The Civil War gave the U.S. a number of cultural institutions that survive today. Embalming was not widespread before the conflict, but the need to ship bodies home made it essential for the first time. The term "red tape," meaning bureaucratic paperwork, became popular, although it had been used before then. However, one thing the Civil War did not improve was knowledge of halitosis.
Consider an 1868 book called Health and Disease, a medical text published in New York City. Author William Whitty Hall wrote that bad breath is caused by stagnant blood in the veins.
"Nor is it any wonder it should be 'bad,'" he said, "when going in as pure as the breath of heaven...[it] is pushed out of the body as being too foul for any use." Hall added that "'bad' taste in the mouth of mornings is another result" of poor circulation.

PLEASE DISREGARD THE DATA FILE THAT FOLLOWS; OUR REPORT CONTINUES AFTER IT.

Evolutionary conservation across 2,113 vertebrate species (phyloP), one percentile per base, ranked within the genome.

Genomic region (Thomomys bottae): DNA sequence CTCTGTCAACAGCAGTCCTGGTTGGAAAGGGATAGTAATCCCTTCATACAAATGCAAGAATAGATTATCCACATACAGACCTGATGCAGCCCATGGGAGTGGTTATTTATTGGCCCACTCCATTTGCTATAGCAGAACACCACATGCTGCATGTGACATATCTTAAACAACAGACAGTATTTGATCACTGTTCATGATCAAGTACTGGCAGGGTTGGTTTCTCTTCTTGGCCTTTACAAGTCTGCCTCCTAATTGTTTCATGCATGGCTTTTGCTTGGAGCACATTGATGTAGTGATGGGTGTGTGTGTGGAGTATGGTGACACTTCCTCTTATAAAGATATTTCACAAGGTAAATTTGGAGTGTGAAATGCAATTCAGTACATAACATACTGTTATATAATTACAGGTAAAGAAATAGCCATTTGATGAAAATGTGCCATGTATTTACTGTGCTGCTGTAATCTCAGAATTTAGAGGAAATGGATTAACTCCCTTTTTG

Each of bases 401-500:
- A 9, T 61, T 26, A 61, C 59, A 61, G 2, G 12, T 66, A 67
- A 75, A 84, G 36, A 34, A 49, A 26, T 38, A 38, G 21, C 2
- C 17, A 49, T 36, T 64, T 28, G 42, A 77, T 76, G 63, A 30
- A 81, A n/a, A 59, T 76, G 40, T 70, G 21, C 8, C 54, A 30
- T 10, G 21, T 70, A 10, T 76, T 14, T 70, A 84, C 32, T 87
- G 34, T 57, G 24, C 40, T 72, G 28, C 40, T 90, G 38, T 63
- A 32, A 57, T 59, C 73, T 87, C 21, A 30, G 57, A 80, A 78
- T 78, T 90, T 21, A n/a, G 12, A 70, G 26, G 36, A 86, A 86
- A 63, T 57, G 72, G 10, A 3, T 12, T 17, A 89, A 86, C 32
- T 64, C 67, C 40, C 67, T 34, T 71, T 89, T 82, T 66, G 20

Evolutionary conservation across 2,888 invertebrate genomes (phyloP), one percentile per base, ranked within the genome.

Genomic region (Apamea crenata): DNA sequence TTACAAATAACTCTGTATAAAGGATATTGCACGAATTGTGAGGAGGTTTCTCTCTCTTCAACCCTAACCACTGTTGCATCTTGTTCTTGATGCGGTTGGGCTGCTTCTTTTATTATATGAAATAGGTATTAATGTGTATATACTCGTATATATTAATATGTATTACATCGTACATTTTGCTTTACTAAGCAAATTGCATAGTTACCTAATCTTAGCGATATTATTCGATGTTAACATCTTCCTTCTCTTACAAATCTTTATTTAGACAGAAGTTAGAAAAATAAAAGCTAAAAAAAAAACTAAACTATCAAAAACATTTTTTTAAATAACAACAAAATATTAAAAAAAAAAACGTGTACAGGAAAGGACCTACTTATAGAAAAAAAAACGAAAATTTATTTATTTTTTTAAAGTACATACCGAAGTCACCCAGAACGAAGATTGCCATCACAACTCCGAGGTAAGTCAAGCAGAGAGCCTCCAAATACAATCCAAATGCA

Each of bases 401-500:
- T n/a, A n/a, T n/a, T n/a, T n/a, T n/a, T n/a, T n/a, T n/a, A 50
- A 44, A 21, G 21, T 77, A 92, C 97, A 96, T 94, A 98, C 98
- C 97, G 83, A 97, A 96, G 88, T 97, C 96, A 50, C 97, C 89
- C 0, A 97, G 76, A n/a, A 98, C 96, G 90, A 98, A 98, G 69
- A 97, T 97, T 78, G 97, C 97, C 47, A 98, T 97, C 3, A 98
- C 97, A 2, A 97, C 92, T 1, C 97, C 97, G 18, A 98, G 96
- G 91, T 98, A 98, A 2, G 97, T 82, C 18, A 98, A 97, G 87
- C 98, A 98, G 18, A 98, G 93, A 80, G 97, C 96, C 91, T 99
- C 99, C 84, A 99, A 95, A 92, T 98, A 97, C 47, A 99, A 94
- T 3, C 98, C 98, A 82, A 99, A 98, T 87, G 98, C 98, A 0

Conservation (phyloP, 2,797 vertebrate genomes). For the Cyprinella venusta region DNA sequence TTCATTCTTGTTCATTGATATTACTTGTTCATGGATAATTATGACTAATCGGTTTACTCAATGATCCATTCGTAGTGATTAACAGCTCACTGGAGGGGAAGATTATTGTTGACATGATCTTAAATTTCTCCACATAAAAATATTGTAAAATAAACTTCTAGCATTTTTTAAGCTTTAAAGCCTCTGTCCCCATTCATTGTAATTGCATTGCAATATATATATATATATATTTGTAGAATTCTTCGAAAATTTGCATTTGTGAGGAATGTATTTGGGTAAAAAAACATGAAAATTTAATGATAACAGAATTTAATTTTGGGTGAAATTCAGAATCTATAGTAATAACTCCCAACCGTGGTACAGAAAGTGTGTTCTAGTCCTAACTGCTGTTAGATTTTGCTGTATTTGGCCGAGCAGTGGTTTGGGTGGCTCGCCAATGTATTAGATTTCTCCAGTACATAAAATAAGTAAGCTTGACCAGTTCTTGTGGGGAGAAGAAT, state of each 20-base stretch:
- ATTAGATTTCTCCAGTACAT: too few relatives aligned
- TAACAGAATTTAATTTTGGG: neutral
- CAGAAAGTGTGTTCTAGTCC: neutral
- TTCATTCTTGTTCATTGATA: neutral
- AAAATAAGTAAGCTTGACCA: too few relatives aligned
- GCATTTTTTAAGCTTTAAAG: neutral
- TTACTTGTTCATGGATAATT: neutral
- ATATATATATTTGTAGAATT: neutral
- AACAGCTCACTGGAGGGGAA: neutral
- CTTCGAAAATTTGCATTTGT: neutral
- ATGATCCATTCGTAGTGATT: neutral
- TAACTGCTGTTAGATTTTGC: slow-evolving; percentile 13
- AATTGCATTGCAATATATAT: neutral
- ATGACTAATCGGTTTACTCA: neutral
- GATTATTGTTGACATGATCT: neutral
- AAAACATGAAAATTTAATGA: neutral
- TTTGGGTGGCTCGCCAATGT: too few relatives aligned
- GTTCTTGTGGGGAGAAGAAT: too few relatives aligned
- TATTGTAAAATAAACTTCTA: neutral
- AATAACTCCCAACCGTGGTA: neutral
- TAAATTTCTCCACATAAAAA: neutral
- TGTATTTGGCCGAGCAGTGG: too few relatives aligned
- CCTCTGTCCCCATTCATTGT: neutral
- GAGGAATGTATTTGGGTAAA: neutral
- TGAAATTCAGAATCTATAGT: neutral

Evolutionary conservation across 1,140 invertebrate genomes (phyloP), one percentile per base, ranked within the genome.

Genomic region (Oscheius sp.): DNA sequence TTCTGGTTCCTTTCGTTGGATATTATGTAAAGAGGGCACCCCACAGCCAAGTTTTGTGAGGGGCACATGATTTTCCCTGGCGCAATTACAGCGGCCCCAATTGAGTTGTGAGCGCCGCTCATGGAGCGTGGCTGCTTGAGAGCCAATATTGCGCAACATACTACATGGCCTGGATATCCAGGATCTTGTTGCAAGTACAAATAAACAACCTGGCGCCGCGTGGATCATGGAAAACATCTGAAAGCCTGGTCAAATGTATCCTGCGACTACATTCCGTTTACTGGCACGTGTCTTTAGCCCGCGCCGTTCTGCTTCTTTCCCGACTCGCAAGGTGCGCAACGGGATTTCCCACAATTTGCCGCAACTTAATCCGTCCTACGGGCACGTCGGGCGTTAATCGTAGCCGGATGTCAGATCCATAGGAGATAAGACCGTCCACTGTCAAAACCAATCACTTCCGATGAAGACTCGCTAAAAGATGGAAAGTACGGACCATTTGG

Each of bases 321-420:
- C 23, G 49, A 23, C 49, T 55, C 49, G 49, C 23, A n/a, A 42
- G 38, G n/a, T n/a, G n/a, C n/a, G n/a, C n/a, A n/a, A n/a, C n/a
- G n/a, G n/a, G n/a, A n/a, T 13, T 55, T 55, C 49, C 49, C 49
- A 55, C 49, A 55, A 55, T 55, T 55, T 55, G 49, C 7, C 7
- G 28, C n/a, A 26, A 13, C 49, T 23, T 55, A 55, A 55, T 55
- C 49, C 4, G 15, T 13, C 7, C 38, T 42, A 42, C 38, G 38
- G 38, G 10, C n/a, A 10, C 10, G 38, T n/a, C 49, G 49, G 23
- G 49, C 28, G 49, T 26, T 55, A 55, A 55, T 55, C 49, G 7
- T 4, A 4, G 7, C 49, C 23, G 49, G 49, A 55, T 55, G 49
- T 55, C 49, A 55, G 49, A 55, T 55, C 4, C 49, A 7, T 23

Today, we know that this notion could hardly be further from the truth. Almost all halitosis, including the morning breath to which Hall refers, is caused by anaerobic bacteria, which colonize the tongue and palate, and excrete foul-smelling volatile sulfur compounds.
Rather than being concerned with one's blood, using a specialty breath freshener and brushing regularly may do the trick.